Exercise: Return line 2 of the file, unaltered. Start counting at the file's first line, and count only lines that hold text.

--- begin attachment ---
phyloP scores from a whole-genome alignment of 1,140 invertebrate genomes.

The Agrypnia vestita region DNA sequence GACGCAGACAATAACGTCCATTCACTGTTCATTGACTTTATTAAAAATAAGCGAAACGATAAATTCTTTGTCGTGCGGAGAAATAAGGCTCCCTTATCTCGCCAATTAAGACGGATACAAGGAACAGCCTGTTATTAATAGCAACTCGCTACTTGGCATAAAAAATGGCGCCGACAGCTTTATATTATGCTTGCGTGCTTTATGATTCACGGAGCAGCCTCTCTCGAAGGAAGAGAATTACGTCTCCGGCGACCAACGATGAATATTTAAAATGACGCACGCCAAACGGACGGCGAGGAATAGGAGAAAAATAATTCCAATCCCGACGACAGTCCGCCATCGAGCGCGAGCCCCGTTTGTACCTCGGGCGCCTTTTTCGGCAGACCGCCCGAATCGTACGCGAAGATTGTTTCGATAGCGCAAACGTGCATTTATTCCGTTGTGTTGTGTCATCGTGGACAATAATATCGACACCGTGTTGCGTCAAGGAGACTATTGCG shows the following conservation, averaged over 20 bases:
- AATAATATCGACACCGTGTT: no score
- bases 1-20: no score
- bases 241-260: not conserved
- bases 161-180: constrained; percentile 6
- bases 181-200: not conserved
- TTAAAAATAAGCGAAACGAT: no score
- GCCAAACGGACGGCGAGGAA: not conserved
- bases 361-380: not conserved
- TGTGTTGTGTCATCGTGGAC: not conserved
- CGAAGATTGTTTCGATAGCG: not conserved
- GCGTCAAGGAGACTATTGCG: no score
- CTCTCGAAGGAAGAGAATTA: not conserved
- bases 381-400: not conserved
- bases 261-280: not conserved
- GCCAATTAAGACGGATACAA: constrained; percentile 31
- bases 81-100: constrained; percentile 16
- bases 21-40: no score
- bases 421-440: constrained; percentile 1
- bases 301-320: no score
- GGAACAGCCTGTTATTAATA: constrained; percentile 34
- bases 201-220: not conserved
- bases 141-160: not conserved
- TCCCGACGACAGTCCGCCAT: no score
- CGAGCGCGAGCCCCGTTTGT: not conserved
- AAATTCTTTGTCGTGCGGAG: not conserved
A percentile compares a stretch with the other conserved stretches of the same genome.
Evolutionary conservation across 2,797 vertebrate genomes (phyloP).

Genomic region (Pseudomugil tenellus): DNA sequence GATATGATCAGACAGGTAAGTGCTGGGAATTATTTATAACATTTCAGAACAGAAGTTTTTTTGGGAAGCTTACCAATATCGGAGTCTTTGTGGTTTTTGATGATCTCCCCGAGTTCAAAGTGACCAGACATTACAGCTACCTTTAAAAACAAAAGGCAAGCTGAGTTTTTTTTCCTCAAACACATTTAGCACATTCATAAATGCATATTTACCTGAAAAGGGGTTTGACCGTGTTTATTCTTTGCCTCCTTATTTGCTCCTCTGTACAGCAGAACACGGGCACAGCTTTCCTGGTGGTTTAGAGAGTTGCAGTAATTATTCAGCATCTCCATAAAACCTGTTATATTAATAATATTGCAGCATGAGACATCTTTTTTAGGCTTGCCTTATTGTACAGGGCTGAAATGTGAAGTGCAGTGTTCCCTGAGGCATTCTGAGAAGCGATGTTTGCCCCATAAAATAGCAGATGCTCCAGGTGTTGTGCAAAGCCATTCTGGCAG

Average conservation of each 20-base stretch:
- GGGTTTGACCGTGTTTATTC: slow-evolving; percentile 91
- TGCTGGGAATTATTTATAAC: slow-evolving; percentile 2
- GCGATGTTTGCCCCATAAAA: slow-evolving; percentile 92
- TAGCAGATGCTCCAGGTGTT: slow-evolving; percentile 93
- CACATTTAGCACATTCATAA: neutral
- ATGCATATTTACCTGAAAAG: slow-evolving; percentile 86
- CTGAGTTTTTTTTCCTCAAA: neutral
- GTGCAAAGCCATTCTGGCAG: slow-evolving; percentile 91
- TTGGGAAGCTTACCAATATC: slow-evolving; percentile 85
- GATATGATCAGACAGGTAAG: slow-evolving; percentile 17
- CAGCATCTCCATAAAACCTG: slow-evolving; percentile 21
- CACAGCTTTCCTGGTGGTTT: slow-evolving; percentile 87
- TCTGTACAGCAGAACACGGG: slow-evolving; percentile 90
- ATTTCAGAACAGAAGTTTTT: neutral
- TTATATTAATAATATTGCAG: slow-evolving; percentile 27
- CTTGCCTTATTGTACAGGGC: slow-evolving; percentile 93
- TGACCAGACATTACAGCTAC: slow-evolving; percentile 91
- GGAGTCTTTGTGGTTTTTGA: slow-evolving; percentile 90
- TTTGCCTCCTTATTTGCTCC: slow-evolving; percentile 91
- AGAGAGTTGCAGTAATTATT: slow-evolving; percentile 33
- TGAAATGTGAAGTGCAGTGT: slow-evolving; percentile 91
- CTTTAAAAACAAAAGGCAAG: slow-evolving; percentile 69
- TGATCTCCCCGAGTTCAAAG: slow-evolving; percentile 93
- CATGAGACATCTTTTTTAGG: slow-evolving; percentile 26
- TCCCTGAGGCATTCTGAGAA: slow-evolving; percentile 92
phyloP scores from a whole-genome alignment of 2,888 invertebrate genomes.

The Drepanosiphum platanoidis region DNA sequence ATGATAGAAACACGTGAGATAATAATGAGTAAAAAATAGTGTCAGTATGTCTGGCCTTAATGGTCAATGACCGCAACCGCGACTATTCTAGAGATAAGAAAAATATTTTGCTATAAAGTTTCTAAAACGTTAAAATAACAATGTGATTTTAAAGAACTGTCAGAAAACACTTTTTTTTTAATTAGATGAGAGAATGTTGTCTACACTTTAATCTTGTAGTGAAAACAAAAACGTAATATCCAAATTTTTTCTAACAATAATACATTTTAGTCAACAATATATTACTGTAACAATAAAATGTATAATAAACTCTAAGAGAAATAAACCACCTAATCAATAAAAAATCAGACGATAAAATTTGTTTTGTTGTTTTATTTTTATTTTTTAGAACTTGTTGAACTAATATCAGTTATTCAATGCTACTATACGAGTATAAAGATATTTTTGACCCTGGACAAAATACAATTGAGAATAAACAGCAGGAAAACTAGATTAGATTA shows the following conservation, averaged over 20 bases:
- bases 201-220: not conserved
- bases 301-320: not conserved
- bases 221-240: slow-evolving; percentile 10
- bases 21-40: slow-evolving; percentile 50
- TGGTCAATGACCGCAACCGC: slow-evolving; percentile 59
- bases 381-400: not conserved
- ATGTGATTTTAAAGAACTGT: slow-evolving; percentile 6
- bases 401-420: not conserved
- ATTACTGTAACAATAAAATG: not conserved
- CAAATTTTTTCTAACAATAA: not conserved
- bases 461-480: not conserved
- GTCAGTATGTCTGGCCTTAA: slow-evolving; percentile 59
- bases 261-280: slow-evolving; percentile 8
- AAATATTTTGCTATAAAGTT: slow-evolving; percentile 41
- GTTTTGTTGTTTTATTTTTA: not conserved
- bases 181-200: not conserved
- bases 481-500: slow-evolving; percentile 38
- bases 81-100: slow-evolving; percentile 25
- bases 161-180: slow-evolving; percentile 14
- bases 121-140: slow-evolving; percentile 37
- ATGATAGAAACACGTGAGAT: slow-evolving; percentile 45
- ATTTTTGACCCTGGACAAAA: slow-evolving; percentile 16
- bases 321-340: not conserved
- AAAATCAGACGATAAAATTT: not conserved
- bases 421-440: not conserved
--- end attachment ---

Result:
The Agrypnia vestita region DNA sequence GACGCAGACAATAACGTCCATTCACTGTTCATTGACTTTATTAAAAATAAGCGAAACGATAAATTCTTTGTCGTGCGGAGAAATAAGGCTCCCTTATCTCGCCAATTAAGACGGATACAAGGAACAGCCTGTTATTAATAGCAACTCGCTACTTGGCATAAAAAATGGCGCCGACAGCTTTATATTATGCTTGCGTGCTTTATGATTCACGGAGCAGCCTCTCTCGAAGGAAGAGAATTACGTCTCCGGCGACCAACGATGAATATTTAAAATGACGCACGCCAAACGGACGGCGAGGAATAGGAGAAAAATAATTCCAATCCCGACGACAGTCCGCCATCGAGCGCGAGCCCCGTTTGTACCTCGGGCGCCTTTTTCGGCAGACCGCCCGAATCGTACGCGAAGATTGTTTCGATAGCGCAAACGTGCATTTATTCCGTTGTGTTGTGTCATCGTGGACAATAATATCGACACCGTGTTGCGTCAAGGAGACTATTGCG shows the following conservation, averaged over 20 bases: